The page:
What easily digestible video history resources would you recommend?
August 12, 2020 2:50 PM   Subscribe

I have been realizing more and more that I've forgotten most of the history I learned in primary school and college. I work/study in a STEM field, but in my free time I am very interested in leftist politics and organizing. However, I think having a good baseline understanding of US history as well as major events in international history is really important to discussing politics with people at a deeper level. Details on the types of resources I'm looking for below the line.

I'm particularly busy reading and writing for my work lately, so reading dense non-fiction is not something I find I can commit to. I've tried a few times - for example, I find Howard Zinn's "People History.." fascinating, but it's simply too dense for me to work through in its entirety.

As a result, I've been looking for video resources that I could watch during meals or breaks. I would be interested in podcasts or audio resources as well, though I sometimes find it harder to focus on just audio because I'll usually try and multitask then. I'm also not looking for extremely in-depth coverage of specific events (for example, I really enjoy Dan Carlin's podcast, but it isn't the broad-strokes knowledge that I really need before I can dig in deeper). Basically, I'd like a YouTube channel or something similar that provides bit-sized (up to an hour max) segments which I could work through to better understand history.
posted by unid41 to Education (9 answers total) 19 users marked this as a favorite
 
Aimed at highschoolers but still entertaining and the videos pack a lot in to each episode:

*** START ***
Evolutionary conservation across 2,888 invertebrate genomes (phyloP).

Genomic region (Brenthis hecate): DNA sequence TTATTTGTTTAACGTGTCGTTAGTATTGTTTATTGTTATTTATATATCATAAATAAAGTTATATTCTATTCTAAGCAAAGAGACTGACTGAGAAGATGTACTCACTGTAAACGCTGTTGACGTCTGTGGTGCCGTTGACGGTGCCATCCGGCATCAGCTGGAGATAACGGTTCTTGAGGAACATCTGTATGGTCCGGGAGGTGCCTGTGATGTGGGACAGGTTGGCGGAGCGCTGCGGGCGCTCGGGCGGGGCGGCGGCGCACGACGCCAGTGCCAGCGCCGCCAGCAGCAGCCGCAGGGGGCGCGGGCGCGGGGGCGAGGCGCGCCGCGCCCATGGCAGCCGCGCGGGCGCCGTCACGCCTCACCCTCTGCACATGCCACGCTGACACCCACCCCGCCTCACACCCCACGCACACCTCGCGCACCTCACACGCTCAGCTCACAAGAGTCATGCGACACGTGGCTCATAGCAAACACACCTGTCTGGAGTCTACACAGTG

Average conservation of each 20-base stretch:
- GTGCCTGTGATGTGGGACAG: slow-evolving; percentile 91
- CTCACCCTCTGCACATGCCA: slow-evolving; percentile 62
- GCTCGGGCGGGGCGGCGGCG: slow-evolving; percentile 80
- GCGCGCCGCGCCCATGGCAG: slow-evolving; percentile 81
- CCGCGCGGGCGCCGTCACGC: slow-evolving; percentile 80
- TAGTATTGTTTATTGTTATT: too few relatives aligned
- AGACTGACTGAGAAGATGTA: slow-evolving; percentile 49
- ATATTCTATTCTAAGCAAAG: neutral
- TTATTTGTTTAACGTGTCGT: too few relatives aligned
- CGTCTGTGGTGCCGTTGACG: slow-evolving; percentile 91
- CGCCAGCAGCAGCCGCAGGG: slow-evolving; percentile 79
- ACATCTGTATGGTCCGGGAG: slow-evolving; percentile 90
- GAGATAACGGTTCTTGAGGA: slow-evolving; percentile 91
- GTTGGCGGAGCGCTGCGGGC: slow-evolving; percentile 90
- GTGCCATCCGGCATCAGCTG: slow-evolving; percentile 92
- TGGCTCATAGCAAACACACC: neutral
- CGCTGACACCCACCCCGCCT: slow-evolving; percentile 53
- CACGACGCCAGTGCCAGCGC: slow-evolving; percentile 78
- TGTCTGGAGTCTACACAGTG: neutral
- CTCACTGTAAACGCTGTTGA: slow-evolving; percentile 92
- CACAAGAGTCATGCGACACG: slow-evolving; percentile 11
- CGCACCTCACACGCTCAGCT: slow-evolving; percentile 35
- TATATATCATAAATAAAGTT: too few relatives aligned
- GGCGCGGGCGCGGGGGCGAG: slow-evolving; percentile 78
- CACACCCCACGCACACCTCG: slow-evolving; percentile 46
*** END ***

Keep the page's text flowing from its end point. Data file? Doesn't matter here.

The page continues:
Crash Course History (this is just one of their history series)
posted by Megami at 3:09 PM on August 12, 2020 [10 favorites]


Sorta like a podcast maybe, Voices of the Past is full of readings from ancient texts. Inscriptions, tablets, scrolls, journals, etc. A lot of them are fascinating...

First Chinese Visitor Describes Medieval Europe
First Japanese Visitor to USA Describes American Life // 1860 Tokugawa Embassy // Primary Source
Chinese Historian Describes the Byzantine Empire
Rameses III Describes Invasion Of Sea Peoples // Mystery of Bronze Age Collapse // Primary Source
posted by zengargoyle at 3:56 PM on August 12, 2020 [1 favorite]


Drunk History - episodes are a half hour with commercials and have 3 stories in each. They are usually hilarious but also educational.
posted by soelo at 7:06 PM on August 12, 2020


Not sure how far back you want to go, but I've been watching these lectures by Yale professor Paul Freedman on The Early Middle Ages, 284–1000. Of the various causes of the downfall of the Roman Empire, one, according to Freedman, was income inequality. So not entirely irrelevant to our current day.
posted by swheatie at 7:07 PM on August 12, 2020 [1 favorite]


I am not at all a history buff but my husband is and two Youtube channels that we both enjoy are Extra History and Oversimplified . Both channels consist of short, clever and entertaining animated videos that shed new light on historical events in a clear and easy to follow way. Some recent favorites have been The 1918 Flu Pandemic, The War of the Bucket, and the WWI series. Enjoy!
posted by platinum at 12:23 AM on August 13, 2020 [1 favorite]


I recently discovered the History of Rome podcast. Yes it is heavy but I chose listen to it like an audio drama and I don't let myself worry if I zone out for a minute and miss a few sentences. In fact it is better and juicier than a lot of fictional stories!
posted by McNulty at 12:24 AM on August 13, 2020 [1 favorite]


I really liked Eugen Weber's The Western Tradition when I watched it back in the day on PBS. It's 50 something half-hour episodes covering the history of the West from Babylon to us. The first 17 episodes are on youtube here. Some of the rest are here. I audited one of Weber's courses on modern France when I was an undergrad at UCLA; he's a really engaging lecturer.
posted by bertran at 2:50 AM on August 13, 2020


2nding John Green’s Crash Course videos. US History, World History, Euro History - they’re all really good.
posted by gnutron at 4:10 AM on August 13, 2020


It's audio rather than video and occasionally a bit dated, but Studs Terkel's work is fascinating and usually served in small chunks. Spacing out and missing one won't hurt the next. (There are many audio books, but also a free audio archive.)
posted by eotvos at 6:10 AM on August 13, 2020


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